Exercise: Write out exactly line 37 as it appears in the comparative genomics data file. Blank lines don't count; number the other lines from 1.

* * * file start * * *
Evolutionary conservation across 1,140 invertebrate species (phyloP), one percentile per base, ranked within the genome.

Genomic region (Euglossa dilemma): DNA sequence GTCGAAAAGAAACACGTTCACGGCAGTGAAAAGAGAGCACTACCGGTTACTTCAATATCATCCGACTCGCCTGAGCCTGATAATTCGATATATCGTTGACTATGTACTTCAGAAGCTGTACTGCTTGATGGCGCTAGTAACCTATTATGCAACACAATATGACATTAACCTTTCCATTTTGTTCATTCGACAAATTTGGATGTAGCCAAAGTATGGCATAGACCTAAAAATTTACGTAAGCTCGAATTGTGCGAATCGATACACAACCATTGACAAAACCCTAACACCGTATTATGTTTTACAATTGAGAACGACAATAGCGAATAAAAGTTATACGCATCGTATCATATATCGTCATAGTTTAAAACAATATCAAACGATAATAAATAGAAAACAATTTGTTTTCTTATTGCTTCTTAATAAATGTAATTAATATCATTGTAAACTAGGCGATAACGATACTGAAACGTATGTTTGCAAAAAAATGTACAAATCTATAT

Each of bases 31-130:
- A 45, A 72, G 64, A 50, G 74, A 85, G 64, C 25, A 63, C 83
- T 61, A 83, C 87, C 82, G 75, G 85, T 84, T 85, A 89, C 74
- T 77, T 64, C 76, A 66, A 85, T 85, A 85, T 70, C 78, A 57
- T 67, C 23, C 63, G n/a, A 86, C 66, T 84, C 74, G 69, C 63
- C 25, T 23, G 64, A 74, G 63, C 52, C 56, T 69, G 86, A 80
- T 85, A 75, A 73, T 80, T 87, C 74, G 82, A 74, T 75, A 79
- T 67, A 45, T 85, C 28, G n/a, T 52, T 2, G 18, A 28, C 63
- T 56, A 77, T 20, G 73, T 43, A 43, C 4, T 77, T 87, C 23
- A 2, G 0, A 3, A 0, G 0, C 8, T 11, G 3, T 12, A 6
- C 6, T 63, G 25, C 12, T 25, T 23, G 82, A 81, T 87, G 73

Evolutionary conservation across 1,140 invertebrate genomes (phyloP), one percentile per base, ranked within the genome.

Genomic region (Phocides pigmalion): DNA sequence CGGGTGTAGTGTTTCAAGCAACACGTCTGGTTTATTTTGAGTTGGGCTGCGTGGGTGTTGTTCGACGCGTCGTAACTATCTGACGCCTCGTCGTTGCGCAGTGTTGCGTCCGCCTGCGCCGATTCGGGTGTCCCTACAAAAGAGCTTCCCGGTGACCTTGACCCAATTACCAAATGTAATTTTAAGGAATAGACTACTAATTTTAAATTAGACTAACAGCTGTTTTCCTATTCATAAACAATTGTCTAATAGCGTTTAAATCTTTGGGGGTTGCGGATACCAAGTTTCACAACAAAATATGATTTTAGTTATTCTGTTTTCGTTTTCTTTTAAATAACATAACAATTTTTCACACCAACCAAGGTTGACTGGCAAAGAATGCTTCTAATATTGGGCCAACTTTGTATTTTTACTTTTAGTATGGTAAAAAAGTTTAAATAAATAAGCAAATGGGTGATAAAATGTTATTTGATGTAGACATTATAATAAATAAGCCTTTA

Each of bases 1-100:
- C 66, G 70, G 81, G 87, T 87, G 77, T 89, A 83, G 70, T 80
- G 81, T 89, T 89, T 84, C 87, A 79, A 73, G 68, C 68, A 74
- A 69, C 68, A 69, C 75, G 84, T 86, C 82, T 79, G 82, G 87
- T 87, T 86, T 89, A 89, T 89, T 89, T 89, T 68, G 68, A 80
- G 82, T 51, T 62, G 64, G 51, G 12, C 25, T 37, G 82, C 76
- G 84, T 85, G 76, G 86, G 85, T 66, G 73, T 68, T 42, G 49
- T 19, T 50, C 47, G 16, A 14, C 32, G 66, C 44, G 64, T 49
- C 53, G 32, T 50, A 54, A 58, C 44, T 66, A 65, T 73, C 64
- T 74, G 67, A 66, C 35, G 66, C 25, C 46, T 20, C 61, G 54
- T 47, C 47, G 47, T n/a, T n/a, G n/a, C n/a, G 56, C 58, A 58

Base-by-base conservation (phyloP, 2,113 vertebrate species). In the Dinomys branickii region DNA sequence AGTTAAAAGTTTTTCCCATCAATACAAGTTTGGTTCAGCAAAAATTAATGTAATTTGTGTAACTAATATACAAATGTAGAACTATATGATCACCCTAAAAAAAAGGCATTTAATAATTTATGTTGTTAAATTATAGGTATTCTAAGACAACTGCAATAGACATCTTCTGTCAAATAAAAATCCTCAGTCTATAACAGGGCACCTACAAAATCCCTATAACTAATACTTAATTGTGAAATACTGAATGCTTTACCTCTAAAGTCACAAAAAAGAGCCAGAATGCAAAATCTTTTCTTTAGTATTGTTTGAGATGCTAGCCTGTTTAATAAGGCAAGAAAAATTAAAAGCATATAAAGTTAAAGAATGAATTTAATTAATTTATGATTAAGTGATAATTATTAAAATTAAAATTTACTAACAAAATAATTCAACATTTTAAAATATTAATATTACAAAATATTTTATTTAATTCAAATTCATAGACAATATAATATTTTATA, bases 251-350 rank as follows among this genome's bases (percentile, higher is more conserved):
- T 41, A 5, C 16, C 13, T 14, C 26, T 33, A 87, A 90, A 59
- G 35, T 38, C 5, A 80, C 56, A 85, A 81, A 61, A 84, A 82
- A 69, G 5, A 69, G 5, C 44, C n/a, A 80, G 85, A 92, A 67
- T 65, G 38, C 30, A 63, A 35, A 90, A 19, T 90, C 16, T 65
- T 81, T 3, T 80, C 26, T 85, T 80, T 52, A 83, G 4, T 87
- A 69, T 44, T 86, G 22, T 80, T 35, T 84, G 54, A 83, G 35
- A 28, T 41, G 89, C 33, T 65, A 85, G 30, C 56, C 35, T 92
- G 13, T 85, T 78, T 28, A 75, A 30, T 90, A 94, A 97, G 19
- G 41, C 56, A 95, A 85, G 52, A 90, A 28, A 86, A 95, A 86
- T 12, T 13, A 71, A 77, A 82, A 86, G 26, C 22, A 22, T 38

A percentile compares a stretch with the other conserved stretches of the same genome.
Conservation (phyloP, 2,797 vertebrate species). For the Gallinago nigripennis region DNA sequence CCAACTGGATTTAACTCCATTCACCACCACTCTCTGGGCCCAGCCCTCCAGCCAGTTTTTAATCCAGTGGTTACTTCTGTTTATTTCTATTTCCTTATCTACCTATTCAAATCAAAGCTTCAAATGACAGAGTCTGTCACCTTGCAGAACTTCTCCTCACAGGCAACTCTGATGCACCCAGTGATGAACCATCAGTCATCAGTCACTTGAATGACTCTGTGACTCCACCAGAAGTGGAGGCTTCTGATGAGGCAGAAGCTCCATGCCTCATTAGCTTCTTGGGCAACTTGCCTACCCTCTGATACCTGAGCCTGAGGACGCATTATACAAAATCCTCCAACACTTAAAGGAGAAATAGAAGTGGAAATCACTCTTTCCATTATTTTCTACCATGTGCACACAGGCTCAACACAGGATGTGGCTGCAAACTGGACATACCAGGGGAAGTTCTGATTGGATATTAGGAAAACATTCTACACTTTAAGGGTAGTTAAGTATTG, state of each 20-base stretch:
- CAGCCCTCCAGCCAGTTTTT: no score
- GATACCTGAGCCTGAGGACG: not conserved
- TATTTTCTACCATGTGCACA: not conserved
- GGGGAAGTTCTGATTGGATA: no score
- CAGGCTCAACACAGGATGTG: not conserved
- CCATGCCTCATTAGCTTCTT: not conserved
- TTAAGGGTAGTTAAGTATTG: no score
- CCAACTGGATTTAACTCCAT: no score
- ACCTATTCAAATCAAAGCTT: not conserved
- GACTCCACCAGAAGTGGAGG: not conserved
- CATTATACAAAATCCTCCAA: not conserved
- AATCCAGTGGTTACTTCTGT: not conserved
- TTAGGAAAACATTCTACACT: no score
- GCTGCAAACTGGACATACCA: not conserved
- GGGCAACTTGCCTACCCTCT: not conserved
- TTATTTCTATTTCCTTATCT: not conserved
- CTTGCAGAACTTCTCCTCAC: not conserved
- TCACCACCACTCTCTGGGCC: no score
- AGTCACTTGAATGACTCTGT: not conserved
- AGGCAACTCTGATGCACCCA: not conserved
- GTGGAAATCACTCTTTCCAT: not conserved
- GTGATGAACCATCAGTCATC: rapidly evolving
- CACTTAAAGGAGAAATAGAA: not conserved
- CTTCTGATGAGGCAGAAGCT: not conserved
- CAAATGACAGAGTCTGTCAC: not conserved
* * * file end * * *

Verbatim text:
- T 12, T 13, A 71, A 77, A 82, A 86, G 26, C 22, A 22, T 38